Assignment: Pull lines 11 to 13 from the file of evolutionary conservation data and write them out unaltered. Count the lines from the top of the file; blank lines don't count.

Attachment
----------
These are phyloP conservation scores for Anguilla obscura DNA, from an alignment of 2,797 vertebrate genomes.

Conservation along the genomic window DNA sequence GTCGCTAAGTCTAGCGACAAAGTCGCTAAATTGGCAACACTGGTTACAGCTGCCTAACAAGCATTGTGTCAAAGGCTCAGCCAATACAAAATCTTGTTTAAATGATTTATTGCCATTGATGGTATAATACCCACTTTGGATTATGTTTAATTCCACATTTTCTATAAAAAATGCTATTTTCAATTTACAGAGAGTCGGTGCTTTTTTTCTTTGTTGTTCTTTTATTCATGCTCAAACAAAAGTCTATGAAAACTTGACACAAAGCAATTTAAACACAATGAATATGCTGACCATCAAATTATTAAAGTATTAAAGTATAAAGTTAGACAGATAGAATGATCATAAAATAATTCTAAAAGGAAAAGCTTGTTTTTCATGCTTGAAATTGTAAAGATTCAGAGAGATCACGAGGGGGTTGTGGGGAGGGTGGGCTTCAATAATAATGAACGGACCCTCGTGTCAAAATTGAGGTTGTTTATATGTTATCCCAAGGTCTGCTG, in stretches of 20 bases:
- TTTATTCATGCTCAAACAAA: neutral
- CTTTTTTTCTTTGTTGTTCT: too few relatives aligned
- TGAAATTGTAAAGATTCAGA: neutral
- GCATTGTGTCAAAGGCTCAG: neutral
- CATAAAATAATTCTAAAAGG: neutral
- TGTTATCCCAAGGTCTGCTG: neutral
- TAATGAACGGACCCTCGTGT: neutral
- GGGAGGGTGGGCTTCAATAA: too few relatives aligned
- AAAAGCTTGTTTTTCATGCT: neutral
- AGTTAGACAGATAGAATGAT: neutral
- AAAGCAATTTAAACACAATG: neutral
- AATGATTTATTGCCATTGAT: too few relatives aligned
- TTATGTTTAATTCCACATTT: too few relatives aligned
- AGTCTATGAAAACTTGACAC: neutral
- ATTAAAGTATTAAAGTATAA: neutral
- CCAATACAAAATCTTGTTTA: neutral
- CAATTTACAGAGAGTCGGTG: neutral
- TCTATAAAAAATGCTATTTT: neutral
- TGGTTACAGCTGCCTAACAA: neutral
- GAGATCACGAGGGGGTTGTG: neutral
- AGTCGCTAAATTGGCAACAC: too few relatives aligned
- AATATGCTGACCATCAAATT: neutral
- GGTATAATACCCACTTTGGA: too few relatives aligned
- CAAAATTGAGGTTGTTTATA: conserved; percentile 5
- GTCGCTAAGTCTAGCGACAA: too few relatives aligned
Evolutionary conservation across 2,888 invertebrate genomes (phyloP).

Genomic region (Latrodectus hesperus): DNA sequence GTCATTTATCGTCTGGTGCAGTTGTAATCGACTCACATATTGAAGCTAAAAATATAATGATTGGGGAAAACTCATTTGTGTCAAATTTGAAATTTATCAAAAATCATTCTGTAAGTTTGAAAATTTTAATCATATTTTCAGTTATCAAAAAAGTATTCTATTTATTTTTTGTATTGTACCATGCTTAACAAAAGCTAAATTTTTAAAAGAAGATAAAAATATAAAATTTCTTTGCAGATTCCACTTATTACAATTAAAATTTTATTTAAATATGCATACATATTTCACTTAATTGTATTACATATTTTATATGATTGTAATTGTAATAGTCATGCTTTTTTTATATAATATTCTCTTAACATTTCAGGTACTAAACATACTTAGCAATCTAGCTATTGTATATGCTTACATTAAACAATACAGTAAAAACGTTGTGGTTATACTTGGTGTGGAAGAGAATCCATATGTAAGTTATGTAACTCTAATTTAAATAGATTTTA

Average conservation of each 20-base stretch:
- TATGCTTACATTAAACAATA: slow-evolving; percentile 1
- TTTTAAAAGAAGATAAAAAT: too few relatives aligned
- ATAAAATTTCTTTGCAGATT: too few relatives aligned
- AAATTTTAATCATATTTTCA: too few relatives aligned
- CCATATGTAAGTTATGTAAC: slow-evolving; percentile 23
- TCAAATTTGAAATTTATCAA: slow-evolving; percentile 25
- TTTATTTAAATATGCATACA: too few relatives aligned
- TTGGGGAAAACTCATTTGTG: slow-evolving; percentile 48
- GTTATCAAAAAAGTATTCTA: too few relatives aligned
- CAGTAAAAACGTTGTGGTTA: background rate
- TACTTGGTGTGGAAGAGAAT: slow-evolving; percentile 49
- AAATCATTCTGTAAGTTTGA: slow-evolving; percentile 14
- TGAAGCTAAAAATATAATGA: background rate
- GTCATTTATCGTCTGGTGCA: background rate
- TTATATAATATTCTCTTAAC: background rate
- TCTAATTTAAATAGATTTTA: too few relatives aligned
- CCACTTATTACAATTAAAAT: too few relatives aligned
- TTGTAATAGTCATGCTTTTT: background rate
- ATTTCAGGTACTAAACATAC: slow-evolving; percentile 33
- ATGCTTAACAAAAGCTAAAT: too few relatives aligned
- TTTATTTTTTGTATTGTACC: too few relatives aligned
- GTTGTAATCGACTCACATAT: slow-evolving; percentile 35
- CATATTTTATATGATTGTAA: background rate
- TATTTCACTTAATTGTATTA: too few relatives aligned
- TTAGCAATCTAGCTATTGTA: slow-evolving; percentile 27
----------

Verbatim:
- AAAAGCTTGTTTTTCATGCT: neutral
- AGTTAGACAGATAGAATGAT: neutral
- AAAGCAATTTAAACACAATG: neutral